EduCat Replaces WebCT
The winter semester ushered in a major milestone in the move to the new Moodle-powered NMU EduCat™ course management system. Almost all courses in session that use a CMS have been migrated from WebCT, according to Matt Smock (Instructional Design and Technology). The only exceptions are a few taught by soon-to-be retiring faculty members who weren't required to convert to EduCat for their final semester.
WebCT remains only for reference in the event isolated files were lost in translation. It will disappear completely after the academic year.
“This is a significant project and it’s taken some time to work through,” said Smock. “We’ve had to review the course offerings and discard duplicates and those taught by either faculty who have retired or by graduate assistants who’ve left the university. Our CITE student employees have been working hard on migrations since last June, and Tom Gillespie, our instructional technologist, has done a great job coordinating their efforts."
Migration is a manual process. Files for each individual course are downloaded from WebCT, then uploaded to EduCat. Discussion forums, assignments and related activities need to be recreated. Of the estimated 2,500 course sections requiring migration, more than half are complete. Those remaining are summer courses and others that have not been offered since the changeover began.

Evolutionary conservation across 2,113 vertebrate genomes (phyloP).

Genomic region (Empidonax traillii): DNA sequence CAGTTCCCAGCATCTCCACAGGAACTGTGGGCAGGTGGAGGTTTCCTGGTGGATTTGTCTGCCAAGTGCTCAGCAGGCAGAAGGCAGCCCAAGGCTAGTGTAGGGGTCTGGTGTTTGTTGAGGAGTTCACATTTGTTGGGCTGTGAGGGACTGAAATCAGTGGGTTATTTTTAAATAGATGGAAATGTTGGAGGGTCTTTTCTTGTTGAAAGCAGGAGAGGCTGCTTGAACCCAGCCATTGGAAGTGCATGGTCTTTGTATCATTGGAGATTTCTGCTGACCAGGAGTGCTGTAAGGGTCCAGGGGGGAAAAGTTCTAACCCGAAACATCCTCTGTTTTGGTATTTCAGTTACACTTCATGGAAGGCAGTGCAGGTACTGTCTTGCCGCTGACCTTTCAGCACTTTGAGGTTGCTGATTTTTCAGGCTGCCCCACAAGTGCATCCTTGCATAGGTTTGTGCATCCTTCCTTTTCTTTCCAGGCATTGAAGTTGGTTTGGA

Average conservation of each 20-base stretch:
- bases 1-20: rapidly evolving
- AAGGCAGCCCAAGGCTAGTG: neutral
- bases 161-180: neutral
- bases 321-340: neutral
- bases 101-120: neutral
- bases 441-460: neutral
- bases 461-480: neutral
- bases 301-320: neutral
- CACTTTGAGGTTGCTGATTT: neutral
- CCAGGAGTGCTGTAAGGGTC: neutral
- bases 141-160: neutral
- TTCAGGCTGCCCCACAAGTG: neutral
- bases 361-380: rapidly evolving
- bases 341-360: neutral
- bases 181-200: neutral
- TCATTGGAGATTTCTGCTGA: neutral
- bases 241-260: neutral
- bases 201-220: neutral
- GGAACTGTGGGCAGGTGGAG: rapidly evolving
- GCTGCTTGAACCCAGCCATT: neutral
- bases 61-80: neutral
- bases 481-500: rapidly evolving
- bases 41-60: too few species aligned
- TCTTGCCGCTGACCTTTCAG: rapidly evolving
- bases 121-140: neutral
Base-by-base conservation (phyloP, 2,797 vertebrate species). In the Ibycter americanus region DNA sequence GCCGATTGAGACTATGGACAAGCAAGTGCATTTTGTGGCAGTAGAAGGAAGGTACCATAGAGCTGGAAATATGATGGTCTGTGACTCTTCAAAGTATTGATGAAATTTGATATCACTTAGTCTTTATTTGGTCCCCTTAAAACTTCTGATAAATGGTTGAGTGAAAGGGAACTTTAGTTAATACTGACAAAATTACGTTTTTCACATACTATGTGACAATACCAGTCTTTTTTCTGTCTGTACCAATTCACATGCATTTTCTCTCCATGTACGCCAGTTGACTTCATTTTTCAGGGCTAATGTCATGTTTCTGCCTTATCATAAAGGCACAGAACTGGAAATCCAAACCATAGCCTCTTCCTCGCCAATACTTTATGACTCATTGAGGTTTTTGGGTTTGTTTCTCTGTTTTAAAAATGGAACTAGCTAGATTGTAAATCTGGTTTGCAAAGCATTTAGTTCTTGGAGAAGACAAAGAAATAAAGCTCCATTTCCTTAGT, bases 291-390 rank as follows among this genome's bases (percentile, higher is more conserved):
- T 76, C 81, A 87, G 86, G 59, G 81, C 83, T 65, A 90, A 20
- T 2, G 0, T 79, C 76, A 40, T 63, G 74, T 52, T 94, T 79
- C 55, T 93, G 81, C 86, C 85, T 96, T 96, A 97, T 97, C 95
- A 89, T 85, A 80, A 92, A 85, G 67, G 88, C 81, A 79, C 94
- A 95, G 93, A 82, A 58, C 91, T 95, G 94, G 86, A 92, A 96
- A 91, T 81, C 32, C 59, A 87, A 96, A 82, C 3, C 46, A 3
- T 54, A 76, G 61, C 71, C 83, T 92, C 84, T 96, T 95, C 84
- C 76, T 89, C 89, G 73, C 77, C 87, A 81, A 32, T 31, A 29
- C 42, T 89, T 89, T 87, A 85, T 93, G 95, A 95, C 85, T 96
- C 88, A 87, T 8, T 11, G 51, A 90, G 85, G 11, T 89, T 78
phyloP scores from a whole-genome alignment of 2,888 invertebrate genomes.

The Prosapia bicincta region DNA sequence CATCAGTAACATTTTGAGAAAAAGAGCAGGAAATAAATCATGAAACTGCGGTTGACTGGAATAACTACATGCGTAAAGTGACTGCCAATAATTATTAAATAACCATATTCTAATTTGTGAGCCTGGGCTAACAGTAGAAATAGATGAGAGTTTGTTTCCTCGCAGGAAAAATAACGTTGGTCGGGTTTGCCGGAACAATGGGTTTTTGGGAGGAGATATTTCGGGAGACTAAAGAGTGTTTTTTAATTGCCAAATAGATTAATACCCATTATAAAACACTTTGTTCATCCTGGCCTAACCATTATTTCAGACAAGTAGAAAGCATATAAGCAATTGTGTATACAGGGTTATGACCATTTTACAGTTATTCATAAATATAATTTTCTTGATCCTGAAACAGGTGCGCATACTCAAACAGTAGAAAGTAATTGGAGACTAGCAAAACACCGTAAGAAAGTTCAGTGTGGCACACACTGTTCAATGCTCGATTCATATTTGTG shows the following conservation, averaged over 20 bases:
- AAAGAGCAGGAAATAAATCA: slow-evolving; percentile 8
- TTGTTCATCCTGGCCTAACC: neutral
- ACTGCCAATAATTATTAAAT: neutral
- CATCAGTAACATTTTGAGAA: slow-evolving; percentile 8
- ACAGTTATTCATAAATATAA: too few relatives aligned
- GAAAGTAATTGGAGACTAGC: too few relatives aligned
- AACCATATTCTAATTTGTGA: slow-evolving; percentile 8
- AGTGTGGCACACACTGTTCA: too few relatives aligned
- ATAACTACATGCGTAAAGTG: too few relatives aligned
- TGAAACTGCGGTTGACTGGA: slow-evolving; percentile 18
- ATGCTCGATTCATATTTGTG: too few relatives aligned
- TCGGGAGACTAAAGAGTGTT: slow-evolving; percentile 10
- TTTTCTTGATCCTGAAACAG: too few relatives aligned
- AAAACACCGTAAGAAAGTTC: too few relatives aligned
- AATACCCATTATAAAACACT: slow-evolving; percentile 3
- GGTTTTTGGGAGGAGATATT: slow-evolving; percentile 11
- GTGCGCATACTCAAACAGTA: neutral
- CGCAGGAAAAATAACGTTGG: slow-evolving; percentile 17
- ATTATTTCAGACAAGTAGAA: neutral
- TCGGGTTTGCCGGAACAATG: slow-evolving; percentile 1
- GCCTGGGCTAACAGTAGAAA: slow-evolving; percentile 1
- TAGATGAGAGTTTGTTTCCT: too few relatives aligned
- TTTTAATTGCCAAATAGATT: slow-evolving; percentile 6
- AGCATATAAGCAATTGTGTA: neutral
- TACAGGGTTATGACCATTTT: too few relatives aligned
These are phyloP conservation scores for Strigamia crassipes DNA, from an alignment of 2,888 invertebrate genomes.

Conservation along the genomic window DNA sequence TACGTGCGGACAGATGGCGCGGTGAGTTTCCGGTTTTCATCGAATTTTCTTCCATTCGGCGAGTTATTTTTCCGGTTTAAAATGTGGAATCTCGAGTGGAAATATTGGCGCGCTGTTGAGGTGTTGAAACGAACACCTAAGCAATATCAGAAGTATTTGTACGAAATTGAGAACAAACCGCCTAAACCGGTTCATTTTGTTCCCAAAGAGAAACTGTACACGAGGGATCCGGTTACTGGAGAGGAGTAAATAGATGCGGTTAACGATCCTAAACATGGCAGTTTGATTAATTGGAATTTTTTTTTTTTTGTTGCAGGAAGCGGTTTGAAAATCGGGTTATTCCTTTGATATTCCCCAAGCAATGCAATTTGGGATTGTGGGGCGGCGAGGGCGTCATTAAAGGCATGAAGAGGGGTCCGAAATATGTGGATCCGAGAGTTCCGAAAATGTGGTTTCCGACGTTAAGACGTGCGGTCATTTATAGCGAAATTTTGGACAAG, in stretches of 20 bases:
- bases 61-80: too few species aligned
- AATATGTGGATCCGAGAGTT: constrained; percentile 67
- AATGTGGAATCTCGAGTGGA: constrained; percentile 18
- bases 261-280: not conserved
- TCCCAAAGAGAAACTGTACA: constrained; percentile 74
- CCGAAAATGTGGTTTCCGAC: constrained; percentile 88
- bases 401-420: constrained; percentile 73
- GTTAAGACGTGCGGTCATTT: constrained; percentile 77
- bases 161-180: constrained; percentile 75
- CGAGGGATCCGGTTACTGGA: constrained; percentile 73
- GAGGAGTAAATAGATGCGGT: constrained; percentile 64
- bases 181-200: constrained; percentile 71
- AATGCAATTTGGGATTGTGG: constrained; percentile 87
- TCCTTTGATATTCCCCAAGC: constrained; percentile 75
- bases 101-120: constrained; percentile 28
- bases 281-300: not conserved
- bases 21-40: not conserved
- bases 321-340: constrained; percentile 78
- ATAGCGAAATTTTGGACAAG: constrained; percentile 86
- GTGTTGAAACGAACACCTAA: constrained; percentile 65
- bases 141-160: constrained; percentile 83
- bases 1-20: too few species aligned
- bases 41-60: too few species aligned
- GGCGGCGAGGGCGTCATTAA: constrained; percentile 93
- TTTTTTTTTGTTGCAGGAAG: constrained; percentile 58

“For faculty using EduCat, there’s been a learning curve, as you would expect with any new system, but by and large the response has been positive. It’s an open-source system and we’ve introduced a few enhancements this semester,” Smock said.
The enhancements include collapsible topics to reduce the amount of page scrolling, an equation editor for math and science applications to replace a similar version available on WebCT, and a separate EduCat archive server.
“We didn’t have this capability with WebCT, but the server will give faculty and students read-only access to the materials for two years after the course is held,” Smock said.
Another addition is a poll feature on the EduCat “My Courses” page. Only visible to instructors, it gathers feedback used in prioritizing enhancements and making decisions about system settings. The first poll last semester asked for input on the default review options for quizzes, which control when students can see their scores and the correct answers.
Smock said benefits of EduCat over WebCT include a custom-designed home page that offers increased flexibility and integration with the library’s electronic course reserves system. He said video tutorials are also available. For more information, visit EduCat.